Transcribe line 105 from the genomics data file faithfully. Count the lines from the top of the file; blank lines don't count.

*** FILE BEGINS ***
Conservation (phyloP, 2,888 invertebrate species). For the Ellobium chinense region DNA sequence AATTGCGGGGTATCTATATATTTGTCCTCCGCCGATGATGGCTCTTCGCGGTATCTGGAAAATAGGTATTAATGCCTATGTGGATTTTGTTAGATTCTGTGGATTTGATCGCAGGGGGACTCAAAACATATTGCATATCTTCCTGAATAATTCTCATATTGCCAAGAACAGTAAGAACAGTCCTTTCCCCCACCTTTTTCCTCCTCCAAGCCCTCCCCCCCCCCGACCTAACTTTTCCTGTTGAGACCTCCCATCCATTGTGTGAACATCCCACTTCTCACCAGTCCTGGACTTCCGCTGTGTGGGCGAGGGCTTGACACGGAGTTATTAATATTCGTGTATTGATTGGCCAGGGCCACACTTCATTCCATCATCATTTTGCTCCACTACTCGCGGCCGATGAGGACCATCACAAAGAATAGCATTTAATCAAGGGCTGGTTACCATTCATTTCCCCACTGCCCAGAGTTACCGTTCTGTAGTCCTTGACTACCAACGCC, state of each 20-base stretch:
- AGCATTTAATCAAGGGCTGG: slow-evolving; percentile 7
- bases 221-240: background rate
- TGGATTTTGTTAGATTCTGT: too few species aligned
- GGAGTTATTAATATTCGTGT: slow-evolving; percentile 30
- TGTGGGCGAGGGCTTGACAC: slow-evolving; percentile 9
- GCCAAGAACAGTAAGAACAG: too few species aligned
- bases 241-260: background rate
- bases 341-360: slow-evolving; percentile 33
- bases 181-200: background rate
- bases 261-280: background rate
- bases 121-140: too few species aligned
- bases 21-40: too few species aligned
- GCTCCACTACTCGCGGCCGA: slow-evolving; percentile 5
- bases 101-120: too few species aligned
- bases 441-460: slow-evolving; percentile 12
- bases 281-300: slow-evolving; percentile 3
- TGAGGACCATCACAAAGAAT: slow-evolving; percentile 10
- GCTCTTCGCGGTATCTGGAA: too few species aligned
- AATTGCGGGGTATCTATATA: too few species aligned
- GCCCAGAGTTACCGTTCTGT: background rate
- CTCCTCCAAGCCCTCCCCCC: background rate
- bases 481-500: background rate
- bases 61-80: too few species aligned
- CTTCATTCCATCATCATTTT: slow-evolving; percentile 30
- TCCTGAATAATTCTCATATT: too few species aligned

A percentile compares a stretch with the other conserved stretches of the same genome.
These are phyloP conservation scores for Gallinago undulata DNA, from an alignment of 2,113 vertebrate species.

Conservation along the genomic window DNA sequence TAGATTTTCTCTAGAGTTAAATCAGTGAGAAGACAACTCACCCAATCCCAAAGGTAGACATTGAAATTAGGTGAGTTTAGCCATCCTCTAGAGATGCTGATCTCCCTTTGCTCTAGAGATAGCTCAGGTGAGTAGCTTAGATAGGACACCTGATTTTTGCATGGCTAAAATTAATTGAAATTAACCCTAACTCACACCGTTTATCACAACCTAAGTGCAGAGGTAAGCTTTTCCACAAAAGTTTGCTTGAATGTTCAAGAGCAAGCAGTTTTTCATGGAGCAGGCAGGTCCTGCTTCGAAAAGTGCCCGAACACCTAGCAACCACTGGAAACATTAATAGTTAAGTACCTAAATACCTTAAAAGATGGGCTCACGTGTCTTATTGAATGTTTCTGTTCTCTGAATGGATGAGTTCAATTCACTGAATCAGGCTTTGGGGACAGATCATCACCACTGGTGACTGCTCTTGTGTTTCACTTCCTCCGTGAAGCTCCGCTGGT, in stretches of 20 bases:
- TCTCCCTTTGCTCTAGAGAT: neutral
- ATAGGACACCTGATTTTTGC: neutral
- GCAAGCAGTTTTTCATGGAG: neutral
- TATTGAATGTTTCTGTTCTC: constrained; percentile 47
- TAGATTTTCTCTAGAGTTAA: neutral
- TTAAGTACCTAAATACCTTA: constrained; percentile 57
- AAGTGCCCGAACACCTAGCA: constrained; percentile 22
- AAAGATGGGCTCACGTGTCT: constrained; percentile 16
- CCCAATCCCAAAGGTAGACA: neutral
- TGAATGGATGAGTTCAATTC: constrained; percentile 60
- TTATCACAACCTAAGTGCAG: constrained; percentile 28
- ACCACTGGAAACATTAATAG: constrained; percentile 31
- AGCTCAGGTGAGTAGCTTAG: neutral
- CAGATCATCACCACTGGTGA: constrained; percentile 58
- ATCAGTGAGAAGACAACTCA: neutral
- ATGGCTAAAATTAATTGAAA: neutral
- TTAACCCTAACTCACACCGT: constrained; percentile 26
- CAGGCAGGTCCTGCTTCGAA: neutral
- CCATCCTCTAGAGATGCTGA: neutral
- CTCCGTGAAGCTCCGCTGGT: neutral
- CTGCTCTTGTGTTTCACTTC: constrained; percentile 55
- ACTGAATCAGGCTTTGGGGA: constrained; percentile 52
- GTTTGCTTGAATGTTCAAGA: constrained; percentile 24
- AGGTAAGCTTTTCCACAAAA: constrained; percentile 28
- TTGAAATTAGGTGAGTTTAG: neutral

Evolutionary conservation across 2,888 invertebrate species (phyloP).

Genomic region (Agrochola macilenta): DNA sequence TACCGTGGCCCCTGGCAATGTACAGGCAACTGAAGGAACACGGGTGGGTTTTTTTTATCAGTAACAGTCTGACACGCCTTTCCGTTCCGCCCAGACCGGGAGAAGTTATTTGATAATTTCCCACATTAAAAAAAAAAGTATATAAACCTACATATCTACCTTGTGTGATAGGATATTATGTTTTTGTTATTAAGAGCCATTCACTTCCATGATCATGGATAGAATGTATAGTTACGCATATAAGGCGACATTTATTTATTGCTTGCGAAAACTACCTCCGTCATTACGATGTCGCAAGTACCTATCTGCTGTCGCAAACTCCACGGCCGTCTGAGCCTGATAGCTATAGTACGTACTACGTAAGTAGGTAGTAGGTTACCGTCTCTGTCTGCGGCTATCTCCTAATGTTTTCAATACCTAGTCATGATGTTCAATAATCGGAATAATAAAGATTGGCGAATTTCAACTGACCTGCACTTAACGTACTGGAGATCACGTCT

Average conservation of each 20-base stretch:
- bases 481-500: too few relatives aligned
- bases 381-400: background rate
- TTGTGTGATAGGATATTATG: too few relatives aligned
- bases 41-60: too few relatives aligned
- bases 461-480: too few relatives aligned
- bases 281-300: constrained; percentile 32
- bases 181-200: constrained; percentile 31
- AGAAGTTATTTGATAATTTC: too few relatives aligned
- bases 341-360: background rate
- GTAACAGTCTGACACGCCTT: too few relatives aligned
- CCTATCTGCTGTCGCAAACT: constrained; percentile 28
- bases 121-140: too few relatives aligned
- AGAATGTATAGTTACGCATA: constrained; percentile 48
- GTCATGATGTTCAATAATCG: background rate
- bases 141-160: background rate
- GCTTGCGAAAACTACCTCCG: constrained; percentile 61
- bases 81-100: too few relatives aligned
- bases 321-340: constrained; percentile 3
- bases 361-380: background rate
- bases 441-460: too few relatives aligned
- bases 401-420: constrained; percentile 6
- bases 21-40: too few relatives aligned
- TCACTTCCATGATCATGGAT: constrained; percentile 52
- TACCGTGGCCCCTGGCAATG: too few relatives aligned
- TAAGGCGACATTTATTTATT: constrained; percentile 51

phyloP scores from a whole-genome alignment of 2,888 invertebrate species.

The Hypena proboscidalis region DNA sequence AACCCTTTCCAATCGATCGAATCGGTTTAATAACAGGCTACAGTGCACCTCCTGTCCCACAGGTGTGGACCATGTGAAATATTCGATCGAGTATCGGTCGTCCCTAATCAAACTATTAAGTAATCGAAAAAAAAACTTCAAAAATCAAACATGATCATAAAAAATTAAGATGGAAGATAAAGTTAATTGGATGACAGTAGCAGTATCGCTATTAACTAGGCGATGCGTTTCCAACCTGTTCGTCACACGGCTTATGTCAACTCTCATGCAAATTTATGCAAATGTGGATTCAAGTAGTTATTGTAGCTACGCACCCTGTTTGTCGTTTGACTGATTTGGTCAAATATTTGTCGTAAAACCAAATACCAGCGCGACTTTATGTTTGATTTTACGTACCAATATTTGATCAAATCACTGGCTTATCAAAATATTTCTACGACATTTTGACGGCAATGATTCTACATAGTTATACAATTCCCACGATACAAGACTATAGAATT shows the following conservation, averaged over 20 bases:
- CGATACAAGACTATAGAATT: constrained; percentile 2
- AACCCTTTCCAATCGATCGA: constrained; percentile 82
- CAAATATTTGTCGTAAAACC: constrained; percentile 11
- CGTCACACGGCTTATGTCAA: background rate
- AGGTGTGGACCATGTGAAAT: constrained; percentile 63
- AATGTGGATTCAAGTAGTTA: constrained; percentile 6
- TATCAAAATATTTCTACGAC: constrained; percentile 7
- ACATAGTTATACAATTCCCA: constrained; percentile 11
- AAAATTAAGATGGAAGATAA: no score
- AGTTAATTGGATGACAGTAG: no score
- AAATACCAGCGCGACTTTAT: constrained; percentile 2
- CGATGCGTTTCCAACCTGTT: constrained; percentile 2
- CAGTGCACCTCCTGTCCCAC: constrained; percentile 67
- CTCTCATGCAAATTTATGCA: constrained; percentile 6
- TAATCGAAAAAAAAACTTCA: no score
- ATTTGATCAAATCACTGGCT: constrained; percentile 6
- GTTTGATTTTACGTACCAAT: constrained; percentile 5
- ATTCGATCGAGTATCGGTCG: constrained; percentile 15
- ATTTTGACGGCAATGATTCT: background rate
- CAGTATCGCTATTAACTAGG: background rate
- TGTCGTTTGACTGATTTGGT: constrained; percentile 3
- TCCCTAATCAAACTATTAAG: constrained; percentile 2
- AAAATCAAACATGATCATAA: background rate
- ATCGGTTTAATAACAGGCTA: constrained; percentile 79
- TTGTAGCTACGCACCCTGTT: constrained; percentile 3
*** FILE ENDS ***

- TGTCGTTTGACTGATTTGGT: constrained; percentile 3